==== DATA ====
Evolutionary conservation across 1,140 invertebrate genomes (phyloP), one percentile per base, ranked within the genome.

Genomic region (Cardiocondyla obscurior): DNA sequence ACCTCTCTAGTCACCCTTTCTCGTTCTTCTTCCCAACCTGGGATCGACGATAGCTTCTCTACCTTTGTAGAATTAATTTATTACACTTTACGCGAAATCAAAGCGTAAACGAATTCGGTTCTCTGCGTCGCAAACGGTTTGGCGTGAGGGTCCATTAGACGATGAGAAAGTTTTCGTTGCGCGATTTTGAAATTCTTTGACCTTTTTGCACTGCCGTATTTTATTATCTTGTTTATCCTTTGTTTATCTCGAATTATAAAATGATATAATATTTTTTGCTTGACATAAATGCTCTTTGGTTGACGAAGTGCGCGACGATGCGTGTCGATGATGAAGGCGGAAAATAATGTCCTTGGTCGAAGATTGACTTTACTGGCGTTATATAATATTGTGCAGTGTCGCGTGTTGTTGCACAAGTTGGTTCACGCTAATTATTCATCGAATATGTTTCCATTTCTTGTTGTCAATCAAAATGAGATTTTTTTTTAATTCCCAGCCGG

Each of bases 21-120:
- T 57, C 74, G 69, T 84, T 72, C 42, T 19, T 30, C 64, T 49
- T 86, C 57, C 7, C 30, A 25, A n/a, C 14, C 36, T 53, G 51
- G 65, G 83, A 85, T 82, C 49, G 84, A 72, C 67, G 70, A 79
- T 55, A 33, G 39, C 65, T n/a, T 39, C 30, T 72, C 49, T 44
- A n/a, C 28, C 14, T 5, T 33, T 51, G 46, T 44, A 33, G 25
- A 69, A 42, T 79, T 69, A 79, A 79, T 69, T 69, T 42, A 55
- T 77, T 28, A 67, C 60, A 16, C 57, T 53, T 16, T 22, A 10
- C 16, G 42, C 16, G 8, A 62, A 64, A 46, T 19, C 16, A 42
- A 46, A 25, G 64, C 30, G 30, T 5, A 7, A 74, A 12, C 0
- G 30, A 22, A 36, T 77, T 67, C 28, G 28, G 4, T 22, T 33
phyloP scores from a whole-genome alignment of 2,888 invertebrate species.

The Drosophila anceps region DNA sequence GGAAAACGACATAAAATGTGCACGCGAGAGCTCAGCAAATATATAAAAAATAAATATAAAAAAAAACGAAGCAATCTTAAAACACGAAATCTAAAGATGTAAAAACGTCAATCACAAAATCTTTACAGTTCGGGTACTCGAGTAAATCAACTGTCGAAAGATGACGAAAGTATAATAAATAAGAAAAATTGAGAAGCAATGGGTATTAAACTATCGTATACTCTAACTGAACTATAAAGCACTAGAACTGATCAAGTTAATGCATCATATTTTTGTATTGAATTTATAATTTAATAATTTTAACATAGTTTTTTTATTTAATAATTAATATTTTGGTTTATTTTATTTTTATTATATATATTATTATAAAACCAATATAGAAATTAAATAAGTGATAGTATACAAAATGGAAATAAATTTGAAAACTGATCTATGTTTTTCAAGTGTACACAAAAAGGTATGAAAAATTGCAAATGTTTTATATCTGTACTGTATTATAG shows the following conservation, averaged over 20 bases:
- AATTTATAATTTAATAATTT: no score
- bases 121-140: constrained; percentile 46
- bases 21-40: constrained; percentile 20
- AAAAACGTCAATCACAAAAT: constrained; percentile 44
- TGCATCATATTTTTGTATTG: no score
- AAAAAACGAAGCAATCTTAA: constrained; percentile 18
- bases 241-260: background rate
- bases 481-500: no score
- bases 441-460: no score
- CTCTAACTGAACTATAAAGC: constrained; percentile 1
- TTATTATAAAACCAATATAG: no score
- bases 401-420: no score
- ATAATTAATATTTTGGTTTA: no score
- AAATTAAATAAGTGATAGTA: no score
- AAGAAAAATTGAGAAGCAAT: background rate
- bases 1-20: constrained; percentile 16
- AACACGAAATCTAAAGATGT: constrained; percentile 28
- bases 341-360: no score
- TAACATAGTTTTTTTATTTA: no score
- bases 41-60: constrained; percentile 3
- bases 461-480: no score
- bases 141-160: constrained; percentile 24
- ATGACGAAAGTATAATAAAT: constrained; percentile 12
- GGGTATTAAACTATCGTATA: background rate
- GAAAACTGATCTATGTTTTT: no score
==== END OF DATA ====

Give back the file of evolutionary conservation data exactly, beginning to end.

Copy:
Evolutionary conservation across 1,140 invertebrate genomes (phyloP), one percentile per base, ranked within the genome.

Genomic region (Cardiocondyla obscurior): DNA sequence ACCTCTCTAGTCACCCTTTCTCGTTCTTCTTCCCAACCTGGGATCGACGATAGCTTCTCTACCTTTGTAGAATTAATTTATTACACTTTACGCGAAATCAAAGCGTAAACGAATTCGGTTCTCTGCGTCGCAAACGGTTTGGCGTGAGGGTCCATTAGACGATGAGAAAGTTTTCGTTGCGCGATTTTGAAATTCTTTGACCTTTTTGCACTGCCGTATTTTATTATCTTGTTTATCCTTTGTTTATCTCGAATTATAAAATGATATAATATTTTTTGCTTGACATAAATGCTCTTTGGTTGACGAAGTGCGCGACGATGCGTGTCGATGATGAAGGCGGAAAATAATGTCCTTGGTCGAAGATTGACTTTACTGGCGTTATATAATATTGTGCAGTGTCGCGTGTTGTTGCACAAGTTGGTTCACGCTAATTATTCATCGAATATGTTTCCATTTCTTGTTGTCAATCAAAATGAGATTTTTTTTTAATTCCCAGCCGG

Each of bases 21-120:
- T 57, C 74, G 69, T 84, T 72, C 42, T 19, T 30, C 64, T 49
- T 86, C 57, C 7, C 30, A 25, A n/a, C 14, C 36, T 53, G 51
- G 65, G 83, A 85, T 82, C 49, G 84, A 72, C 67, G 70, A 79
- T 55, A 33, G 39, C 65, T n/a, T 39, C 30, T 72, C 49, T 44
- A n/a, C 28, C 14, T 5, T 33, T 51, G 46, T 44, A 33, G 25
- A 69, A 42, T 79, T 69, A 79, A 79, T 69, T 69, T 42, A 55
- T 77, T 28, A 67, C 60, A 16, C 57, T 53, T 16, T 22, A 10
- C 16, G 42, C 16, G 8, A 62, A 64, A 46, T 19, C 16, A 42
- A 46, A 25, G 64, C 30, G 30, T 5, A 7, A 74, A 12, C 0
- G 30, A 22, A 36, T 77, T 67, C 28, G 28, G 4, T 22, T 33
phyloP scores from a whole-genome alignment of 2,888 invertebrate species.

The Drosophila anceps region DNA sequence GGAAAACGACATAAAATGTGCACGCGAGAGCTCAGCAAATATATAAAAAATAAATATAAAAAAAAACGAAGCAATCTTAAAACACGAAATCTAAAGATGTAAAAACGTCAATCACAAAATCTTTACAGTTCGGGTACTCGAGTAAATCAACTGTCGAAAGATGACGAAAGTATAATAAATAAGAAAAATTGAGAAGCAATGGGTATTAAACTATCGTATACTCTAACTGAACTATAAAGCACTAGAACTGATCAAGTTAATGCATCATATTTTTGTATTGAATTTATAATTTAATAATTTTAACATAGTTTTTTTATTTAATAATTAATATTTTGGTTTATTTTATTTTTATTATATATATTATTATAAAACCAATATAGAAATTAAATAAGTGATAGTATACAAAATGGAAATAAATTTGAAAACTGATCTATGTTTTTCAAGTGTACACAAAAAGGTATGAAAAATTGCAAATGTTTTATATCTGTACTGTATTATAG shows the following conservation, averaged over 20 bases:
- AATTTATAATTTAATAATTT: no score
- bases 121-140: constrained; percentile 46
- bases 21-40: constrained; percentile 20
- AAAAACGTCAATCACAAAAT: constrained; percentile 44
- TGCATCATATTTTTGTATTG: no score
- AAAAAACGAAGCAATCTTAA: constrained; percentile 18
- bases 241-260: background rate
- bases 481-500: no score
- bases 441-460: no score
- CTCTAACTGAACTATAAAGC: constrained; percentile 1
- TTATTATAAAACCAATATAG: no score
- bases 401-420: no score
- ATAATTAATATTTTGGTTTA: no score
- AAATTAAATAAGTGATAGTA: no score
- AAGAAAAATTGAGAAGCAAT: background rate
- bases 1-20: constrained; percentile 16
- AACACGAAATCTAAAGATGT: constrained; percentile 28
- bases 341-360: no score
- TAACATAGTTTTTTTATTTA: no score
- bases 41-60: constrained; percentile 3
- bases 461-480: no score
- bases 141-160: constrained; percentile 24
- ATGACGAAAGTATAATAAAT: constrained; percentile 12
- GGGTATTAAACTATCGTATA: background rate
- GAAAACTGATCTATGTTTTT: no score